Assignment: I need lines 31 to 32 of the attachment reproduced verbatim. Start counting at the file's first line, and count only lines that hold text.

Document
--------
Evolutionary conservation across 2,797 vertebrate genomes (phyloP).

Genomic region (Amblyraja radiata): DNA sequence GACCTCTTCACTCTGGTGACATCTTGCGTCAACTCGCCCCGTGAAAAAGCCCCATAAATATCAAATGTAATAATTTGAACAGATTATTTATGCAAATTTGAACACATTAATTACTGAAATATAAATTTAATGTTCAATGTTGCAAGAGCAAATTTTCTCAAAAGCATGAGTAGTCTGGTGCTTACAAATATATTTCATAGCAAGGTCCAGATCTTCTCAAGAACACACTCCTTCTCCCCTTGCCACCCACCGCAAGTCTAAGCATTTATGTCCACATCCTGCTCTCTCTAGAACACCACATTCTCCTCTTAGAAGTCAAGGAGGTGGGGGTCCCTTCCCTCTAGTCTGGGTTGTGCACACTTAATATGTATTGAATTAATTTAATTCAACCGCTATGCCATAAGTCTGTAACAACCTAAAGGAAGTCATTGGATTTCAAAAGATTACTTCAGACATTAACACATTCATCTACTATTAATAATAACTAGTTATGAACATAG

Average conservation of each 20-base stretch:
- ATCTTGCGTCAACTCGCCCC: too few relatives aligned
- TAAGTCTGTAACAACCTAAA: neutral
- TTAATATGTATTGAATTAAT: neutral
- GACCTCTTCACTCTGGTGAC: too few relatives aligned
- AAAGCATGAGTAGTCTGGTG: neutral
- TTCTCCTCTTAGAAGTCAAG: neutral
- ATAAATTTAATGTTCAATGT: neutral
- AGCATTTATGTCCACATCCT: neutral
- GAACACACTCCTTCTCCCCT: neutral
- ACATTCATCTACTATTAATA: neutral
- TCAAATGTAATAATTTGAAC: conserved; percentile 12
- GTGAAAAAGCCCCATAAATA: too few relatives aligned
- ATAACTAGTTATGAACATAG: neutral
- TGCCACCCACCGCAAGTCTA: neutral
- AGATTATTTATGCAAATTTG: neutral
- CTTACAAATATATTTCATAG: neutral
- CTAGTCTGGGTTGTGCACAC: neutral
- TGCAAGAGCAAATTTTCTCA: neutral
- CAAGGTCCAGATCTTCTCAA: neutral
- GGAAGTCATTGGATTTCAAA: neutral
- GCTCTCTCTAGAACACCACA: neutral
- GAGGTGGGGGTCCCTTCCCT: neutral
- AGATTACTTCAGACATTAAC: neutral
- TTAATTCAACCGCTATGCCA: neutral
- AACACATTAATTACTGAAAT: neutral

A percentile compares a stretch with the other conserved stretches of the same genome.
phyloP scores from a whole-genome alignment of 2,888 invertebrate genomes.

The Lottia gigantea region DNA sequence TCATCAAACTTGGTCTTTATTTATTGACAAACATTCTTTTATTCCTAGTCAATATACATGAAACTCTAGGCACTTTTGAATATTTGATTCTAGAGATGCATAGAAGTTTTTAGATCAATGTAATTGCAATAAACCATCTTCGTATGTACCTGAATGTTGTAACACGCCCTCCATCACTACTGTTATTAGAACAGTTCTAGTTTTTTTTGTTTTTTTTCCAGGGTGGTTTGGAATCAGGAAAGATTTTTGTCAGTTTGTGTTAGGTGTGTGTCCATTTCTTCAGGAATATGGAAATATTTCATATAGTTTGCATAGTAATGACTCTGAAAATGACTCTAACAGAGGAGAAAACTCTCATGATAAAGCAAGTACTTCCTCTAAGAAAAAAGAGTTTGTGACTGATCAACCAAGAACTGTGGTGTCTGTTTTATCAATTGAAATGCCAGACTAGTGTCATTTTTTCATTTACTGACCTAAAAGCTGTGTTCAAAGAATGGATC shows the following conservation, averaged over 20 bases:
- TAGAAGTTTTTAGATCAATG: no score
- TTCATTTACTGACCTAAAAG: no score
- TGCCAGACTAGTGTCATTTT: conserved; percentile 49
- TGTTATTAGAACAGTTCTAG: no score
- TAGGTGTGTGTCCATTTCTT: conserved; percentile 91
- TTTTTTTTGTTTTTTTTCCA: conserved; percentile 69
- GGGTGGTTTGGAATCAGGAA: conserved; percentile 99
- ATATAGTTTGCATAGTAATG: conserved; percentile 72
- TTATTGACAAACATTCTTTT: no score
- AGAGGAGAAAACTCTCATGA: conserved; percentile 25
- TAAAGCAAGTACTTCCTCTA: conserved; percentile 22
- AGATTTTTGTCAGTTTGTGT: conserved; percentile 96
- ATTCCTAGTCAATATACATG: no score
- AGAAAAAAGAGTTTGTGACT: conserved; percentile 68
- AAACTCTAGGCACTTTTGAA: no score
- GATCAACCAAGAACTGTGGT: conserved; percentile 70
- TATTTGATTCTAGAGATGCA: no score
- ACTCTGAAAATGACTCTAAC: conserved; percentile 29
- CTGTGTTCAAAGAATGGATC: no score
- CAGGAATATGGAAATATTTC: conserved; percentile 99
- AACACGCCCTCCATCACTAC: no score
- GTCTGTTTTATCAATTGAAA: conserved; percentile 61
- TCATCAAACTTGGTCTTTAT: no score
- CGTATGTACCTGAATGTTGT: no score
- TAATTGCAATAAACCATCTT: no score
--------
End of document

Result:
The Lottia gigantea region DNA sequence TCATCAAACTTGGTCTTTATTTATTGACAAACATTCTTTTATTCCTAGTCAATATACATGAAACTCTAGGCACTTTTGAATATTTGATTCTAGAGATGCATAGAAGTTTTTAGATCAATGTAATTGCAATAAACCATCTTCGTATGTACCTGAATGTTGTAACACGCCCTCCATCACTACTGTTATTAGAACAGTTCTAGTTTTTTTTGTTTTTTTTCCAGGGTGGTTTGGAATCAGGAAAGATTTTTGTCAGTTTGTGTTAGGTGTGTGTCCATTTCTTCAGGAATATGGAAATATTTCATATAGTTTGCATAGTAATGACTCTGAAAATGACTCTAACAGAGGAGAAAACTCTCATGATAAAGCAAGTACTTCCTCTAAGAAAAAAGAGTTTGTGACTGATCAACCAAGAACTGTGGTGTCTGTTTTATCAATTGAAATGCCAGACTAGTGTCATTTTTTCATTTACTGACCTAAAAGCTGTGTTCAAAGAATGGATC shows the following conservation, averaged over 20 bases:
- TAGAAGTTTTTAGATCAATG: no score